The Literary Canon and The End of Time

How do we value the present?


In our last blog post, we mentioned the idea of the canon a critical, transcendent moment in literary criticism. We believe in the power of that moment, but it is vital that we don’t mistake a critical moment for a final one. The End-of-History Illusion, well documented in Psychology, states that people assume stability in their current states due to clarity of hindsight that is greater than the clarity of foresight. The phenomenon can be just as well applied to the choosing of the canon, as the canon is supposed to represent important works in our culture, but we are not aware of out cultures impending changes. So how do we choose?

Part of the issue relates to the role of contemporary literature. The older texts that are placed in the canon are included because of their staying power; we don’t know the staying power of newer texts, and our attempts to predict it are often wrong (see Herman Melville and John Williams, for starters). A canon that includes contemporary literature in proportion with older literature is likely to suffer from the End-of-History Illusion, as the selected texts will likely be representative of the popular trends moment, rather than representing the parts of the current culture that have staying power.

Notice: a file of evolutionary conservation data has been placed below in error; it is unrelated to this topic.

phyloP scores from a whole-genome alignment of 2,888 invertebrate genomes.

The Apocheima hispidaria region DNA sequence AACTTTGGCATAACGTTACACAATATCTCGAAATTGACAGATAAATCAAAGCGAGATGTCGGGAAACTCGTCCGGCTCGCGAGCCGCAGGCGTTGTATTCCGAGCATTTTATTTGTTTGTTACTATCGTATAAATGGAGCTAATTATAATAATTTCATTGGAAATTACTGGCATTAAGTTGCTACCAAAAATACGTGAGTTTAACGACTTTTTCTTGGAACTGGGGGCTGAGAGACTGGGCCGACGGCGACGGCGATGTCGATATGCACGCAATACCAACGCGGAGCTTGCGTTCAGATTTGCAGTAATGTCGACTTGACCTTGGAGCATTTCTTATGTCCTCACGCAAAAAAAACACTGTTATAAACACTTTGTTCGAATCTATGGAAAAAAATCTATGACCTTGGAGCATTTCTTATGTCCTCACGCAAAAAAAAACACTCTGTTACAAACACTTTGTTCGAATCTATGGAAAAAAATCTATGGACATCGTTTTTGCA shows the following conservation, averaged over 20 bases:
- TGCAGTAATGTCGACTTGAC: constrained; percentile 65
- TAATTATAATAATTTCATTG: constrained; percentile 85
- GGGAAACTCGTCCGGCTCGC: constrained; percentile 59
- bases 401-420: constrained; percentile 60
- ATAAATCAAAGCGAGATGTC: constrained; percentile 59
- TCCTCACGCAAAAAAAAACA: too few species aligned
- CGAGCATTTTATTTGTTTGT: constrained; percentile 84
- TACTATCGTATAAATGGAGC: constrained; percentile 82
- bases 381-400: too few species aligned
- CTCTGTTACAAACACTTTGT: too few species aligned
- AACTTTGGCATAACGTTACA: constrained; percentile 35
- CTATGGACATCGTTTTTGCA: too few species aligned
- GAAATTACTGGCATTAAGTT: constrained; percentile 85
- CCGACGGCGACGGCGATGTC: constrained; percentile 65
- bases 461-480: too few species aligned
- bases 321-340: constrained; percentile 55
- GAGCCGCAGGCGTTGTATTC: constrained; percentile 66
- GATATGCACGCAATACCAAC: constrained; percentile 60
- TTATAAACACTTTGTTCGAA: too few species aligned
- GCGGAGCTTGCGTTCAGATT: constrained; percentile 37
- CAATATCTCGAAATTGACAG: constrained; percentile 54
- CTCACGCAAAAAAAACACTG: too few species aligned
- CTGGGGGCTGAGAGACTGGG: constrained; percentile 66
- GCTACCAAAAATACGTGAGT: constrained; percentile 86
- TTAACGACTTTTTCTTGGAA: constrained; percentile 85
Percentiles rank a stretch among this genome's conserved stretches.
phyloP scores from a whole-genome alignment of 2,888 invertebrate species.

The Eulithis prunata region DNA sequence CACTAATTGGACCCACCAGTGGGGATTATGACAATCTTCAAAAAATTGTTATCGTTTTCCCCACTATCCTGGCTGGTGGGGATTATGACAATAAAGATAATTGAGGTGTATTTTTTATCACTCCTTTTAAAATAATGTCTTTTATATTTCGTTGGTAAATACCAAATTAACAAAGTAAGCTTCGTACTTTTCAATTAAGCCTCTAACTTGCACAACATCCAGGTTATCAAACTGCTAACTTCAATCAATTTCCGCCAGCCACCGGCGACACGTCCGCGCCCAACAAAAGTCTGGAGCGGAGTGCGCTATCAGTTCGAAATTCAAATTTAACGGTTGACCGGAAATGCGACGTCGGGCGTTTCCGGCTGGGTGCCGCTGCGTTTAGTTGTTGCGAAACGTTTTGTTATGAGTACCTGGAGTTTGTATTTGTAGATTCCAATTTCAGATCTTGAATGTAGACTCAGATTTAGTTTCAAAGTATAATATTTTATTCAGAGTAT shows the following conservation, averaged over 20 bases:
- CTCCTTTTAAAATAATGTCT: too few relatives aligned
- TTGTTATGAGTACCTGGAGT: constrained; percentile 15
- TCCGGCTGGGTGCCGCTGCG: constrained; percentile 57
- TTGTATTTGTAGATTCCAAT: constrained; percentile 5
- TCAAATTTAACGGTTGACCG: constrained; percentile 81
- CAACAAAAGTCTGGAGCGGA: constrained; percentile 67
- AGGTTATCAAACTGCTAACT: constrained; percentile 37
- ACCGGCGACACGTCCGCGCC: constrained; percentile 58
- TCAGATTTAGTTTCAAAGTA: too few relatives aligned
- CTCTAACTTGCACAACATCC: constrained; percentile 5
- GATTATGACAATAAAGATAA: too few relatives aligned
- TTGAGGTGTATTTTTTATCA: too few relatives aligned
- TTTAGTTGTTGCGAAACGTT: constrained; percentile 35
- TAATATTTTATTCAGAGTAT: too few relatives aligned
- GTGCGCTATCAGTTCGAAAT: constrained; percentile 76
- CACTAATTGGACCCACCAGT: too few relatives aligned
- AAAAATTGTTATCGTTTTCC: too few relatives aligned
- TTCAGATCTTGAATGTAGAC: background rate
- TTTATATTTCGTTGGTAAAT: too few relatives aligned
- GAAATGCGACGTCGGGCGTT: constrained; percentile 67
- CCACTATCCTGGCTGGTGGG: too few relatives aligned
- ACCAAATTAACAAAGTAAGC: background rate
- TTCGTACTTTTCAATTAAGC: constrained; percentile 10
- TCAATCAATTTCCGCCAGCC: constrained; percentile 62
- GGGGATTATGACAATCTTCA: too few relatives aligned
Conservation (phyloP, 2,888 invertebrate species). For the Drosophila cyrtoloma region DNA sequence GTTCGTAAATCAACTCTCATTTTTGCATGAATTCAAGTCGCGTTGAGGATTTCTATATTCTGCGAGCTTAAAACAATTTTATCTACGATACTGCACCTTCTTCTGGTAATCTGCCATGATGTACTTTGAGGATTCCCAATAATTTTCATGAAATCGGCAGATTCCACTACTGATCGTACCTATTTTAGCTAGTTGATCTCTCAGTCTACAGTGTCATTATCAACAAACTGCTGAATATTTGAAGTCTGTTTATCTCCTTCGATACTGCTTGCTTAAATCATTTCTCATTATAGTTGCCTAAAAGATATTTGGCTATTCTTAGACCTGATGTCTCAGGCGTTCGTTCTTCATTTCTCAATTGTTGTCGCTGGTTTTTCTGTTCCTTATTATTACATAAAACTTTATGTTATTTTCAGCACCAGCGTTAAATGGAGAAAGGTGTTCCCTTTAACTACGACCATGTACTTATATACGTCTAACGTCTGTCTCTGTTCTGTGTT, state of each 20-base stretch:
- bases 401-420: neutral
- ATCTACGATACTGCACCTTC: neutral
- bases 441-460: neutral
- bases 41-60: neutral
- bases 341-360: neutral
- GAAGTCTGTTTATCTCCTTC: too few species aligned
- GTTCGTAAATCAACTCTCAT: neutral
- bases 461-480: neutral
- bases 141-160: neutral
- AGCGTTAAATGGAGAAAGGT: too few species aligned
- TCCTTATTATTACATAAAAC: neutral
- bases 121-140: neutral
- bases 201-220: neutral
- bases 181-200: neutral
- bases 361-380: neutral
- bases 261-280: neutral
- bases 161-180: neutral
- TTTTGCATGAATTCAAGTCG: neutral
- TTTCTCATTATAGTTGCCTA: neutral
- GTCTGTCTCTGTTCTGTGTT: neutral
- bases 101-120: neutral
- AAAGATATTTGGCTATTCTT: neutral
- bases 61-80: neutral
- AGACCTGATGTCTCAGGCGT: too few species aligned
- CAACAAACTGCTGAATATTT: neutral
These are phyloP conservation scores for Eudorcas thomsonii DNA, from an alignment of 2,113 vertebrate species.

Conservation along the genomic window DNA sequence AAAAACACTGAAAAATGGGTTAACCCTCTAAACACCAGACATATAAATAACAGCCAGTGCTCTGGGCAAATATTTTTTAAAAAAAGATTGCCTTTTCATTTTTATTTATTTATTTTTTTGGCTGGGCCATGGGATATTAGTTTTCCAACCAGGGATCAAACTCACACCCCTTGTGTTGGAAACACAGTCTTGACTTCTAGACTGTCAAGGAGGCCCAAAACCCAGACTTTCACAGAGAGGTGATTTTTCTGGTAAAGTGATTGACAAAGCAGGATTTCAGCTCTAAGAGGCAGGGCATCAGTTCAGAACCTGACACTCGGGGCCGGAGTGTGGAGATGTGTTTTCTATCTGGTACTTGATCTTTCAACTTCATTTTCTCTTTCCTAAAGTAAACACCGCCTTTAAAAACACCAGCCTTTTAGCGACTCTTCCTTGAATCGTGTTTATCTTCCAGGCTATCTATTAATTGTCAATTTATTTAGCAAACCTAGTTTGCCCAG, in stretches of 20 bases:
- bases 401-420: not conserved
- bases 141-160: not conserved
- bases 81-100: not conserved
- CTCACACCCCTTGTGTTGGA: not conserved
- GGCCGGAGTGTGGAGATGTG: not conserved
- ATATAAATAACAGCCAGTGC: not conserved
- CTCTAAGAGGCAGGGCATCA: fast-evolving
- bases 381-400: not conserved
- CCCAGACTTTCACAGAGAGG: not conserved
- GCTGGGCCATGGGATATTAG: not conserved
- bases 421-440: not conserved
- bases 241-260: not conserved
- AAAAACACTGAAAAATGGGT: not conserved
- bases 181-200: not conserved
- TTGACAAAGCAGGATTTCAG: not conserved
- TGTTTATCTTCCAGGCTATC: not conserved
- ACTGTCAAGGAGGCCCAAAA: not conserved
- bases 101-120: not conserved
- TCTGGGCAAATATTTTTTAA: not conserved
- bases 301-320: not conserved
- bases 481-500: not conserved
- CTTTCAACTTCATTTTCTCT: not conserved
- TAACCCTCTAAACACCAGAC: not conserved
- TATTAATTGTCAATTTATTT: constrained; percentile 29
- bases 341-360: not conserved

Lacking the ability to predict the future, it seems that the common route is to accept that the creation of a canon is an attempt to rationalize the current culture. This approach, too, views the present as an end. It is for this reason that a recorded canon will often include works that seem irrelevant (See the contemporary American Literature section of Bloom’s canon, written just 21 years ago — you’ll be surprised to see which works by some notable authors are included).

How can a canon be created that doesn’t fall victim to the End-of-History illusion, if omitting contemporary literature and including it both fall into the illusion? One solution is to view the canon as a dynamic system, where new additions into the set of literature are constantly altering the very idea of the canon. It’s as simple as a mental paradigm shift. When we consider that canon in this way, we are able to conceive of instances of the canon instead of a final iteration of it. For each moment we can conceive of a different canon, none of which have to be The Canon. The system assumes a past and a future.


This post is a part of SUNY Geneseo’s Canonicity Project.

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